As parents progress through their senior years, children find that the role of caregiver changes so that the children are caring for the parents. Such care may range from assisting with paying bills, running errands, and cooking meals to providing a home or caregiver services.  

It is very important to remember that there is always the possibility that parents may reach a point where nursing home care is unavoidable. If parents do not have a long term health care policy or substantial assets to pay for nursing home care, the children will find themselves applying for Medicaid benefits to pay for the nursing home care.  

Upon application, Medicaid will immediately begin looking at every single transaction made by or on behalf of parents. It is at this point that the children may realize they have made terrible, costly mistakes in their method of taking care of their parents over the years.  

When buying groceries for parents, do not buy the groceries yourself and have your parents reimburse you unless you intend to keep the receipt. A check made out to you from your parents is a gift to you — an illegal gift in Medicaid’s eyes — unless you have proof that it was for a legitimate expenditure.  

Parents have the right to do whatever they wish with their money. However, if they are going to apply to Medicaid for government benefits, they must comply with its rules. That means, no gifts (called transfers) for five years before applying for benefits.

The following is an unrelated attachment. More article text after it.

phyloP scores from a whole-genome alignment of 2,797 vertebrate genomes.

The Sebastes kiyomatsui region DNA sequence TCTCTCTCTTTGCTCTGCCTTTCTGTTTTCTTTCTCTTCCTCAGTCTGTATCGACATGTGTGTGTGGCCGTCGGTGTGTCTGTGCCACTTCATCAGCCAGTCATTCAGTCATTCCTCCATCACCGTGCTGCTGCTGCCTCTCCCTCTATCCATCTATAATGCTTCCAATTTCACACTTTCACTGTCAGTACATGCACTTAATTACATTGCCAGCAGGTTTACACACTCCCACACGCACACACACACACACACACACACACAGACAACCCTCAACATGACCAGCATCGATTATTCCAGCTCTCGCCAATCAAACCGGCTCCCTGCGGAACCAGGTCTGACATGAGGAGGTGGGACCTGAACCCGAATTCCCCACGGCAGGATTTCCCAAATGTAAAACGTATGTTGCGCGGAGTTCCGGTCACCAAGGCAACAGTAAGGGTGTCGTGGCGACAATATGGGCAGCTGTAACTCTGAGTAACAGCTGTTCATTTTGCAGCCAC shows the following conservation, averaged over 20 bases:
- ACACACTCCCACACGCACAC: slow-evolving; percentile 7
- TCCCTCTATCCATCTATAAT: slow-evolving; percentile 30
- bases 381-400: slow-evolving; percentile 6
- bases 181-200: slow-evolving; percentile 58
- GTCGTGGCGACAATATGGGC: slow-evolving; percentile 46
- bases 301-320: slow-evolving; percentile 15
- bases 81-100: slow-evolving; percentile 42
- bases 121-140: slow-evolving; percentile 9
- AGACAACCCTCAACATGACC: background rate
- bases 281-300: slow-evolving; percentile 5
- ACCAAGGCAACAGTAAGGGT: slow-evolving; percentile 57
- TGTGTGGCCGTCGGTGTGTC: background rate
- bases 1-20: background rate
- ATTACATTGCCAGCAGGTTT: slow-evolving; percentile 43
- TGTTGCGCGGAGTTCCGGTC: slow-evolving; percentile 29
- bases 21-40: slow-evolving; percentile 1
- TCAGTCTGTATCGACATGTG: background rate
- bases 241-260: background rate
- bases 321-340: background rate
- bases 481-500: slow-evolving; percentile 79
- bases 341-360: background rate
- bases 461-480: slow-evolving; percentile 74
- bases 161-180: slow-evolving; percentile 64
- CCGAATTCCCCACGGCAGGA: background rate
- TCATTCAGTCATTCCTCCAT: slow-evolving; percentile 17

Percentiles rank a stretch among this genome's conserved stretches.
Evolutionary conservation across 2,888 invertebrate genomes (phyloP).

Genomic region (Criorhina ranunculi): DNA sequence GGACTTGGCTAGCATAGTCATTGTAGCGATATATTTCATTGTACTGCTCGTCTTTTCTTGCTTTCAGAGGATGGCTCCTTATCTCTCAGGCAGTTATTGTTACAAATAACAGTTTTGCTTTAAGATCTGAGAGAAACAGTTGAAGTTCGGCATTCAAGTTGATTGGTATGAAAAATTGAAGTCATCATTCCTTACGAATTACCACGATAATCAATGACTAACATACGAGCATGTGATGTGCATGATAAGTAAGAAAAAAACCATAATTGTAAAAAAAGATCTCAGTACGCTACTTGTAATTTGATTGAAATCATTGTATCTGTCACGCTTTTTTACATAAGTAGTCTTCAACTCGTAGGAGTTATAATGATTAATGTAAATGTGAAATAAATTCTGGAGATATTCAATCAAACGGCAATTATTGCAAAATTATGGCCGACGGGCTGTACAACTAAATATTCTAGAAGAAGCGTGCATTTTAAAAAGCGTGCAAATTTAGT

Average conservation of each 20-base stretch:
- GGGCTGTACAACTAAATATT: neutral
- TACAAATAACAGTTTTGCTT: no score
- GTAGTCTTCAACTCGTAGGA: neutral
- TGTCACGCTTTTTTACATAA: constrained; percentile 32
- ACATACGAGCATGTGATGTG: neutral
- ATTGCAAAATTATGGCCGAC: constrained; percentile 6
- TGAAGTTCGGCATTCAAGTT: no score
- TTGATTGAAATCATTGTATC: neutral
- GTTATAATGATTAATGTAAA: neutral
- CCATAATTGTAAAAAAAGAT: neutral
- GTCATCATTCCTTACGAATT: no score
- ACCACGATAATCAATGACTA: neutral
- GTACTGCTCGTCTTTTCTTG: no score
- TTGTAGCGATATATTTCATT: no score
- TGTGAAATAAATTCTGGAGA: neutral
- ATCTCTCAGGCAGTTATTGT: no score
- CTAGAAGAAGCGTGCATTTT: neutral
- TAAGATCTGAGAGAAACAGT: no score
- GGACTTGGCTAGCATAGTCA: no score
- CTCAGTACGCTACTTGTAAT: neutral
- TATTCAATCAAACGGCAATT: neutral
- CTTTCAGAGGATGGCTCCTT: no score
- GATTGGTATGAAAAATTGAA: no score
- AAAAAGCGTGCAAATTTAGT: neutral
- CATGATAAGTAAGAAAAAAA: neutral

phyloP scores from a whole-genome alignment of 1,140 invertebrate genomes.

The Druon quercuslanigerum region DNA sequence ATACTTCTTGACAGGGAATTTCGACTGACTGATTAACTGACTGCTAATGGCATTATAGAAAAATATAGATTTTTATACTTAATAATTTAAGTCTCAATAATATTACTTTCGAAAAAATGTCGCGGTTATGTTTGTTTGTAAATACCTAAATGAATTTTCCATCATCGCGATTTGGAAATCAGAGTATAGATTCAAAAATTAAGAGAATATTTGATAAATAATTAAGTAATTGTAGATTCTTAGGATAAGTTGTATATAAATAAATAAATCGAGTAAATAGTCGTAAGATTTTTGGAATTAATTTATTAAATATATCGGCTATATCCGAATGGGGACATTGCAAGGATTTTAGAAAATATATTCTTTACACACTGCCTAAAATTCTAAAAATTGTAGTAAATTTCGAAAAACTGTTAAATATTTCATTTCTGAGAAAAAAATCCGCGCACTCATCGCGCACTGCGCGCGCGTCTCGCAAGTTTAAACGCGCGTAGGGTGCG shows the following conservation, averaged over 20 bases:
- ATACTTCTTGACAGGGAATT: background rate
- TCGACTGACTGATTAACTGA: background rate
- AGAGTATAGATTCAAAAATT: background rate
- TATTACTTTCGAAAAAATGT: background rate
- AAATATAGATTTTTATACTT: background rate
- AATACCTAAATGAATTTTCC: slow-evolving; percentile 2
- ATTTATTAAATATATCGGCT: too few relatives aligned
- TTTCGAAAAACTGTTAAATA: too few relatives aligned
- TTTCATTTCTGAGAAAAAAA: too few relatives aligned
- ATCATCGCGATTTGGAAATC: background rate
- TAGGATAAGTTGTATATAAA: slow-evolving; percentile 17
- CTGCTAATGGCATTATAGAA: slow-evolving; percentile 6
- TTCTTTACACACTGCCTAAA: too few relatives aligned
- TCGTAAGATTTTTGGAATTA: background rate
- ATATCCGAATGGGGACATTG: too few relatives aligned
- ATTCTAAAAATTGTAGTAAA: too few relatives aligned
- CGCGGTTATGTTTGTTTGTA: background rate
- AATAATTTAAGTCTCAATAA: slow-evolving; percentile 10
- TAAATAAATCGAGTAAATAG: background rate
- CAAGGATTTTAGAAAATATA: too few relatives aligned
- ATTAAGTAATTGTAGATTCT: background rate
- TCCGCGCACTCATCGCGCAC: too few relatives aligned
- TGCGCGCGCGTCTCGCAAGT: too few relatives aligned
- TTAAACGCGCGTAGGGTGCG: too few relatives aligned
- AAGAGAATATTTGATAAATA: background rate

Is Medicaid really this picky? Absolutely.  

So, a child that is being a good child by buying groceries and/or medicine for the parents can get them in a lot of trouble with Medicaid if their checkbook is filled with checks made out to the child and there are no receipts to prove that the check was a reimbursement. Parents can also get in trouble for using cash. Medicaid wants to see every single dollar spent. Using cash is not a way to get around this requirement because Medicaid will want to see the receipts for the cash spent.  

These are only a few tips to be aware of when caring for parents. This is not a comprehensive guide or legal advice for all situations. Medicaid has numerous rules and regulations.  When a child begins caring for parents, it is a good idea for the child and the parents to consult with an elder law attorney for advice on what to do and what not to do. A little advice on the front-end can save a lot of money, heartache, and stress further down the road.  

Editor’s Note: Melanie B. Bradford is an attorney located in Scottsboro, Alabama at 803 Garland Ferry Road at the intersection of Veterans Drive and Garland Ferry near The Daily Sentinel. Her phone number is 256-259-3301. The Alabama State Bar requires any communication that may be interpreted as an ad to state: “No representation is made about the quality of legal services to be performed is greater than the quality of legal services performed by other lawyers.”

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